Connectivity: Long Beach
The Port of Long Beach on September 16 marked the completion of a $93 million rail project seen as vital for improving the efficiency and sustainability of cargo movement.
The "Green Port Gateway" project – funded in part with state and federal transportation dollars – realigned a critical rail pathway to relieve a bottleneck, allowing port terminals to increase their use of on-dock rail while decreasing truck traffic and air pollution. The upgrades will serve the port’s southeast terminals, including the new Middle Harbor terminal.
The work included adding a third rail line under Ocean Boulevard, along with new retaining walls, utility line modifications, and roadway improvements. The process entailed the laying of almost six miles of new track.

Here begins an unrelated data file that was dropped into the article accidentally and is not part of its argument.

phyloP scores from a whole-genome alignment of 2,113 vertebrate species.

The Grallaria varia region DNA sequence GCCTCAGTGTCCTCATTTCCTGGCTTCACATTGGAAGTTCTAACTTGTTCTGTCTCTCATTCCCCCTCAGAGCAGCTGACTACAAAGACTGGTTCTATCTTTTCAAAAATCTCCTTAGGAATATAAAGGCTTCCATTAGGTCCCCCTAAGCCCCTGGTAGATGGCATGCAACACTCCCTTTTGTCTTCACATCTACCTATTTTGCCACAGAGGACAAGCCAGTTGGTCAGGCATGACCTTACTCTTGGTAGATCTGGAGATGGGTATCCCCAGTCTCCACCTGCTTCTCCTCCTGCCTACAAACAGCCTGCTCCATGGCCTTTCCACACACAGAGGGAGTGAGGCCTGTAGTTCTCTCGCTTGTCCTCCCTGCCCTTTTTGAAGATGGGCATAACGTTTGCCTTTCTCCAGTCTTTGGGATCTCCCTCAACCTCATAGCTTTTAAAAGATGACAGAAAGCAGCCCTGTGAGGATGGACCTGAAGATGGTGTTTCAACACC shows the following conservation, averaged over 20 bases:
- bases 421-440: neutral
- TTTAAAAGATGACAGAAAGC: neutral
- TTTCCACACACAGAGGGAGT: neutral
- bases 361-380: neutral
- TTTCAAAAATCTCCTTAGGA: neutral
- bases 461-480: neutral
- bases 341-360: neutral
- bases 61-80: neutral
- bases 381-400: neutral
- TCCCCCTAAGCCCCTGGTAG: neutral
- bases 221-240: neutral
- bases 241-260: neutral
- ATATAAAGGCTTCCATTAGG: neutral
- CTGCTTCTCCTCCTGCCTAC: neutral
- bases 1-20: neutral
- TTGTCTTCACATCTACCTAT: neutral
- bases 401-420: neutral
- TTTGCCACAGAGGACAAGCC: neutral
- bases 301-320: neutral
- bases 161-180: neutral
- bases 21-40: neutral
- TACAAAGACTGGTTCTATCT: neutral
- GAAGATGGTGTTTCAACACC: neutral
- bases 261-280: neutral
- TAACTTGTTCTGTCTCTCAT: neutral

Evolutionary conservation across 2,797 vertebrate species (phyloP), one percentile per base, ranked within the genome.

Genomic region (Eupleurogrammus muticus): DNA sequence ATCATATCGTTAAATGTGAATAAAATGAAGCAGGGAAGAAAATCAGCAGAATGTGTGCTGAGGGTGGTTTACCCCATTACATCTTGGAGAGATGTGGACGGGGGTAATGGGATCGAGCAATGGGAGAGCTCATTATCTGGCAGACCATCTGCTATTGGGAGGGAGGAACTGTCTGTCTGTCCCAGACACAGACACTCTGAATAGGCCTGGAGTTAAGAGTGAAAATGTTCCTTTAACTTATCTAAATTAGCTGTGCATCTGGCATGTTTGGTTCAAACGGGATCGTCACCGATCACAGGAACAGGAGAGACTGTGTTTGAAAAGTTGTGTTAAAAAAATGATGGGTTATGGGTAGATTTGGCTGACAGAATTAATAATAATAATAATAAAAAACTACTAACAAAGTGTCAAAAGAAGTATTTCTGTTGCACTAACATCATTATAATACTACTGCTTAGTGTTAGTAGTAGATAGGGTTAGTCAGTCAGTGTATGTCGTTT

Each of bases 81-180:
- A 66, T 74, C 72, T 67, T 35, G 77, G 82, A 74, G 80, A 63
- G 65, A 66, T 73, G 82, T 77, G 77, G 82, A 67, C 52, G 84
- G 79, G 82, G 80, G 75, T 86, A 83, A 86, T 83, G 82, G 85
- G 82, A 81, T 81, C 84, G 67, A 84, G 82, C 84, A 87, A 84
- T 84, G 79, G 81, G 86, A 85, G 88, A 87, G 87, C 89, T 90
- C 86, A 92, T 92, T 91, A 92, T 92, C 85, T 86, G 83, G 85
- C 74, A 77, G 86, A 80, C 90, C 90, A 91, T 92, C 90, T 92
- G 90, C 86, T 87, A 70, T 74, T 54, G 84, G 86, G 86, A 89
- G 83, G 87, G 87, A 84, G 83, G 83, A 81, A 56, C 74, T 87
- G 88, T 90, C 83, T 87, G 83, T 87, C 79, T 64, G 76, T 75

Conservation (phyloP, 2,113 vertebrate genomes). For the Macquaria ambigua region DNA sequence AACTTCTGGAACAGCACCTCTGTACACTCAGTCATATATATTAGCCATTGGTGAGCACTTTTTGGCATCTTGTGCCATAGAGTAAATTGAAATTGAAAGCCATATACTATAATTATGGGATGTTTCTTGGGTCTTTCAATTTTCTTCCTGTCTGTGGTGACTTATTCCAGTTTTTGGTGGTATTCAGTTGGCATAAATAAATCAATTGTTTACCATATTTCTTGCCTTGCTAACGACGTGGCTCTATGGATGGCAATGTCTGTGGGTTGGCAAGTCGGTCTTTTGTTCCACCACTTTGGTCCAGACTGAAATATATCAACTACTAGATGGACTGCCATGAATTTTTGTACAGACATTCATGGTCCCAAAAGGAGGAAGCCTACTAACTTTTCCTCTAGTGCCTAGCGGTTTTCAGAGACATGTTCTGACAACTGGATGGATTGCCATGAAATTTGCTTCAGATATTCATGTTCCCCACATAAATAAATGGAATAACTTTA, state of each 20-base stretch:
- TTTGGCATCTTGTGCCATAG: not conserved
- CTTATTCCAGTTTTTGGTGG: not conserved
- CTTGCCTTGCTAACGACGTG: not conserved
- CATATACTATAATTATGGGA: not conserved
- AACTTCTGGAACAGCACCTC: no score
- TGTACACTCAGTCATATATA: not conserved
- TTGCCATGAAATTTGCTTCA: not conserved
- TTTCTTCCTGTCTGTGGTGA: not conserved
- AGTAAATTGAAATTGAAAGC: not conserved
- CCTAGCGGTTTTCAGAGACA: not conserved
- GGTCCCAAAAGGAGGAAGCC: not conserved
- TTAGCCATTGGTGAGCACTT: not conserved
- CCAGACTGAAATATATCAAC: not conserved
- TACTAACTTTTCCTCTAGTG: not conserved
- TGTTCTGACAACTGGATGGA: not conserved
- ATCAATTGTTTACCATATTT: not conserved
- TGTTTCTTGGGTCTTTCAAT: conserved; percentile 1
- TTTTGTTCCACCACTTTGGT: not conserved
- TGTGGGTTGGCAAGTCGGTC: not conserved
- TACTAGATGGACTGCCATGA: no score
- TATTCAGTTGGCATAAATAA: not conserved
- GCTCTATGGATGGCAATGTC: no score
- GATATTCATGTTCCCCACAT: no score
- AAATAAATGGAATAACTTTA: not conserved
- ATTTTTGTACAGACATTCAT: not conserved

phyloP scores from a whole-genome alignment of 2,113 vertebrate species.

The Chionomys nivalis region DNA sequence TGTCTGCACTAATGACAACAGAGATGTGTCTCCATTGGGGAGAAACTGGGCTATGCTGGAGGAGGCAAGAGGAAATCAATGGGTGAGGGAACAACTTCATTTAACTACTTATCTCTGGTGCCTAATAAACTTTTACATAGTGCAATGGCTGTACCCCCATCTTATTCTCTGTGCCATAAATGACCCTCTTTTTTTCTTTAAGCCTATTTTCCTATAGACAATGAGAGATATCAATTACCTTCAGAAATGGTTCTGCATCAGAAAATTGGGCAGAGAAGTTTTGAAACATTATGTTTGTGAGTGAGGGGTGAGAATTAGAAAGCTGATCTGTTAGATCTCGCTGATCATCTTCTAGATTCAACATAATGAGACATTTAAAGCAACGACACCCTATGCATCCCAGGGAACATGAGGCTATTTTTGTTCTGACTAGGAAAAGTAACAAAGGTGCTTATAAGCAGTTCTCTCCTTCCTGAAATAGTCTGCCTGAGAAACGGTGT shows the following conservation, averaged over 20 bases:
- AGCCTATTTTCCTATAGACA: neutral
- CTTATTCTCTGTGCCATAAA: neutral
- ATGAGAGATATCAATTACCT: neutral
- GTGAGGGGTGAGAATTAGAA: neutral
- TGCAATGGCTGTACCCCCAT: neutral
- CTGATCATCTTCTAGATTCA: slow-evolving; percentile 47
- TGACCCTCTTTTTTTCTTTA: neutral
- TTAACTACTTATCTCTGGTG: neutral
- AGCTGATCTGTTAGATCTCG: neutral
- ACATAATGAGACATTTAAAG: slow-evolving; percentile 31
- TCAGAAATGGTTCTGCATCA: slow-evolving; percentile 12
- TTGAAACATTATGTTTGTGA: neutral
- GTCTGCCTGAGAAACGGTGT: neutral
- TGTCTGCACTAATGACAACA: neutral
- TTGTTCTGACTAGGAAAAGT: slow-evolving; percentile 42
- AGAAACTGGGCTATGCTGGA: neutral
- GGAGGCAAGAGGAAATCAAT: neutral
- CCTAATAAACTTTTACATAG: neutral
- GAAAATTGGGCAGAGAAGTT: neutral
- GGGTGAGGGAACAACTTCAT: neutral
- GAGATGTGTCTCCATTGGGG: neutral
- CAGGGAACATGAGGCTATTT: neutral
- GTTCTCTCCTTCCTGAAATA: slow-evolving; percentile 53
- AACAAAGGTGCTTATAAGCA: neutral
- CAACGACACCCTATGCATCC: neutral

The California State Transportation Agency, California Transportation Commission and CalTrans helped with $23.1 million from the state’s Proposition 1B Trade Corridor Improvement Fund. The U.S. Department of Transportation and the Maritime Administration assisted with $17 million from the TIGER III program.
"This project will enable us to reach our goal of moving 35 percent of containerized cargo via on-dock rail this decade," said Port CEO Jon Slangerup said. "It will also support our long-range ambition to eventually move 50 percent of our goods directly from terminals by train."
The port plans $1 billion in rail projects over the next decade as part of a broader modernization program to strengthen the port’s competitiveness and reduce port-related environmental impacts. According to the port, every on-dock rail train eliminates up to 750 truck trips from regional roadways.
Views of Long Beach’s newly completed Green Port Gateway.
Photos/Port of Long Beach